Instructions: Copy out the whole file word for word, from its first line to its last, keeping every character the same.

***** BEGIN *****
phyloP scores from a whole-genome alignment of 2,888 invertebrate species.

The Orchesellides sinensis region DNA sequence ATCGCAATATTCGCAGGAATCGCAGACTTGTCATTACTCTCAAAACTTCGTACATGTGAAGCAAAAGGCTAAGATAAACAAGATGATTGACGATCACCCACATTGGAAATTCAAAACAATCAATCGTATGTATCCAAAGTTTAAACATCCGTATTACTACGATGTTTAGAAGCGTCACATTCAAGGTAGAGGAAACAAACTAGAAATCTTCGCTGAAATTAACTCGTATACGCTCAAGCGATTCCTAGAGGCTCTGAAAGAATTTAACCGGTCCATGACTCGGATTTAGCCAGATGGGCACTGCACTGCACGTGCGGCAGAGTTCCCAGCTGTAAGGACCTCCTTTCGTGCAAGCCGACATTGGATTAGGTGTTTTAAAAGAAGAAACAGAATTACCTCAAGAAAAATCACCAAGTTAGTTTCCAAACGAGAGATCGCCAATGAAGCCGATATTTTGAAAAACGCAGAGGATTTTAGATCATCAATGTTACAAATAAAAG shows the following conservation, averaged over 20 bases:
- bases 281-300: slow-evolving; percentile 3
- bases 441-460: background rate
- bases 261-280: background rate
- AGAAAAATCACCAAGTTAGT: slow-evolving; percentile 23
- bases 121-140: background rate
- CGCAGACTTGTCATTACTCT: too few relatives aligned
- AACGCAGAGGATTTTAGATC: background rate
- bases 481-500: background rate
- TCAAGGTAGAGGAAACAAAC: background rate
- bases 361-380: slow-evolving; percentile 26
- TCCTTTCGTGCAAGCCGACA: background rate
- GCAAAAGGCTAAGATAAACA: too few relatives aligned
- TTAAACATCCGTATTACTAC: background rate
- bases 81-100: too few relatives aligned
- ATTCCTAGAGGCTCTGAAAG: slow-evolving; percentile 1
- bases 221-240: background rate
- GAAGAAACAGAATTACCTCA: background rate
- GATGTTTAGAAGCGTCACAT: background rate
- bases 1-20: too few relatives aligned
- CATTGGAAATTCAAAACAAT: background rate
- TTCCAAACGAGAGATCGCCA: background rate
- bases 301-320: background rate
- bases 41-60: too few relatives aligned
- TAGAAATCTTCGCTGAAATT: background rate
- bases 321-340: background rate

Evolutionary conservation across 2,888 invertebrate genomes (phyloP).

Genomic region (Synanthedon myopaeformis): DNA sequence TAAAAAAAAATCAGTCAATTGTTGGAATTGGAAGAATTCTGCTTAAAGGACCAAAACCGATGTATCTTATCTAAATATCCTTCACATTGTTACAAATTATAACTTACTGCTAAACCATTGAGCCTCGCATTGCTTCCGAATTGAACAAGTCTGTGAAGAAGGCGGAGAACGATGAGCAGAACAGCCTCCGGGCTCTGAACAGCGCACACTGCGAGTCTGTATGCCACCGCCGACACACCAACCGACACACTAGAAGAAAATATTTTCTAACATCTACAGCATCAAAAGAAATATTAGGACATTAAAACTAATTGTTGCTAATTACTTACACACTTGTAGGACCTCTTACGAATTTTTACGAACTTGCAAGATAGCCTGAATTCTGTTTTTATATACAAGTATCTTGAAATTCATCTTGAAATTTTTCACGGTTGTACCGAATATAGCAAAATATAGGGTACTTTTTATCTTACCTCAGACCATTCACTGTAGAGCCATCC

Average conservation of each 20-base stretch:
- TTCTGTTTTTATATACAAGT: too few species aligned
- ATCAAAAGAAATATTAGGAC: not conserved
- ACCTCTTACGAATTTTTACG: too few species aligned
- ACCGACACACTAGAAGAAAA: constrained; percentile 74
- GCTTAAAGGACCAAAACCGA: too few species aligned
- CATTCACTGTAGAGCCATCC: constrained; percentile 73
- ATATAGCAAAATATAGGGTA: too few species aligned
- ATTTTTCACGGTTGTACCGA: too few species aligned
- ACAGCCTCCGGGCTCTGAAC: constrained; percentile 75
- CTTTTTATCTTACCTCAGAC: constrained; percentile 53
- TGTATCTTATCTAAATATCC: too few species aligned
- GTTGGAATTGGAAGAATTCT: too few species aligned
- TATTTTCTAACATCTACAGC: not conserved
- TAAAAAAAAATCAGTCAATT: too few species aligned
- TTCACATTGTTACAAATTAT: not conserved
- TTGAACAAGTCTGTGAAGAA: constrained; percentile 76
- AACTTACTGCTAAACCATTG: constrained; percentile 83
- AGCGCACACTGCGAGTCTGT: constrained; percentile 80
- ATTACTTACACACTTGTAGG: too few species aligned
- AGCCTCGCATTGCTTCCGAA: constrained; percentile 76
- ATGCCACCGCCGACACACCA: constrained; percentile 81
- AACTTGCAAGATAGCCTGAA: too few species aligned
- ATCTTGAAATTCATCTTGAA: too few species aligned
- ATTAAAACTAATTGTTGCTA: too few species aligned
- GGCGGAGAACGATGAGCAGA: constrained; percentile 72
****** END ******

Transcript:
phyloP scores from a whole-genome alignment of 2,888 invertebrate species.

The Orchesellides sinensis region DNA sequence ATCGCAATATTCGCAGGAATCGCAGACTTGTCATTACTCTCAAAACTTCGTACATGTGAAGCAAAAGGCTAAGATAAACAAGATGATTGACGATCACCCACATTGGAAATTCAAAACAATCAATCGTATGTATCCAAAGTTTAAACATCCGTATTACTACGATGTTTAGAAGCGTCACATTCAAGGTAGAGGAAACAAACTAGAAATCTTCGCTGAAATTAACTCGTATACGCTCAAGCGATTCCTAGAGGCTCTGAAAGAATTTAACCGGTCCATGACTCGGATTTAGCCAGATGGGCACTGCACTGCACGTGCGGCAGAGTTCCCAGCTGTAAGGACCTCCTTTCGTGCAAGCCGACATTGGATTAGGTGTTTTAAAAGAAGAAACAGAATTACCTCAAGAAAAATCACCAAGTTAGTTTCCAAACGAGAGATCGCCAATGAAGCCGATATTTTGAAAAACGCAGAGGATTTTAGATCATCAATGTTACAAATAAAAG shows the following conservation, averaged over 20 bases:
- bases 281-300: slow-evolving; percentile 3
- bases 441-460: background rate
- bases 261-280: background rate
- AGAAAAATCACCAAGTTAGT: slow-evolving; percentile 23
- bases 121-140: background rate
- CGCAGACTTGTCATTACTCT: too few relatives aligned
- AACGCAGAGGATTTTAGATC: background rate
- bases 481-500: background rate
- TCAAGGTAGAGGAAACAAAC: background rate
- bases 361-380: slow-evolving; percentile 26
- TCCTTTCGTGCAAGCCGACA: background rate
- GCAAAAGGCTAAGATAAACA: too few relatives aligned
- TTAAACATCCGTATTACTAC: background rate
- bases 81-100: too few relatives aligned
- ATTCCTAGAGGCTCTGAAAG: slow-evolving; percentile 1
- bases 221-240: background rate
- GAAGAAACAGAATTACCTCA: background rate
- GATGTTTAGAAGCGTCACAT: background rate
- bases 1-20: too few relatives aligned
- CATTGGAAATTCAAAACAAT: background rate
- TTCCAAACGAGAGATCGCCA: background rate
- bases 301-320: background rate
- bases 41-60: too few relatives aligned
- TAGAAATCTTCGCTGAAATT: background rate
- bases 321-340: background rate

Evolutionary conservation across 2,888 invertebrate genomes (phyloP).

Genomic region (Synanthedon myopaeformis): DNA sequence TAAAAAAAAATCAGTCAATTGTTGGAATTGGAAGAATTCTGCTTAAAGGACCAAAACCGATGTATCTTATCTAAATATCCTTCACATTGTTACAAATTATAACTTACTGCTAAACCATTGAGCCTCGCATTGCTTCCGAATTGAACAAGTCTGTGAAGAAGGCGGAGAACGATGAGCAGAACAGCCTCCGGGCTCTGAACAGCGCACACTGCGAGTCTGTATGCCACCGCCGACACACCAACCGACACACTAGAAGAAAATATTTTCTAACATCTACAGCATCAAAAGAAATATTAGGACATTAAAACTAATTGTTGCTAATTACTTACACACTTGTAGGACCTCTTACGAATTTTTACGAACTTGCAAGATAGCCTGAATTCTGTTTTTATATACAAGTATCTTGAAATTCATCTTGAAATTTTTCACGGTTGTACCGAATATAGCAAAATATAGGGTACTTTTTATCTTACCTCAGACCATTCACTGTAGAGCCATCC

Average conservation of each 20-base stretch:
- TTCTGTTTTTATATACAAGT: too few species aligned
- ATCAAAAGAAATATTAGGAC: not conserved
- ACCTCTTACGAATTTTTACG: too few species aligned
- ACCGACACACTAGAAGAAAA: constrained; percentile 74
- GCTTAAAGGACCAAAACCGA: too few species aligned
- CATTCACTGTAGAGCCATCC: constrained; percentile 73
- ATATAGCAAAATATAGGGTA: too few species aligned
- ATTTTTCACGGTTGTACCGA: too few species aligned
- ACAGCCTCCGGGCTCTGAAC: constrained; percentile 75
- CTTTTTATCTTACCTCAGAC: constrained; percentile 53
- TGTATCTTATCTAAATATCC: too few species aligned
- GTTGGAATTGGAAGAATTCT: too few species aligned
- TATTTTCTAACATCTACAGC: not conserved
- TAAAAAAAAATCAGTCAATT: too few species aligned
- TTCACATTGTTACAAATTAT: not conserved
- TTGAACAAGTCTGTGAAGAA: constrained; percentile 76
- AACTTACTGCTAAACCATTG: constrained; percentile 83
- AGCGCACACTGCGAGTCTGT: constrained; percentile 80
- ATTACTTACACACTTGTAGG: too few species aligned
- AGCCTCGCATTGCTTCCGAA: constrained; percentile 76
- ATGCCACCGCCGACACACCA: constrained; percentile 81
- AACTTGCAAGATAGCCTGAA: too few species aligned
- ATCTTGAAATTCATCTTGAA: too few species aligned
- ATTAAAACTAATTGTTGCTA: too few species aligned
- GGCGGAGAACGATGAGCAGA: constrained; percentile 72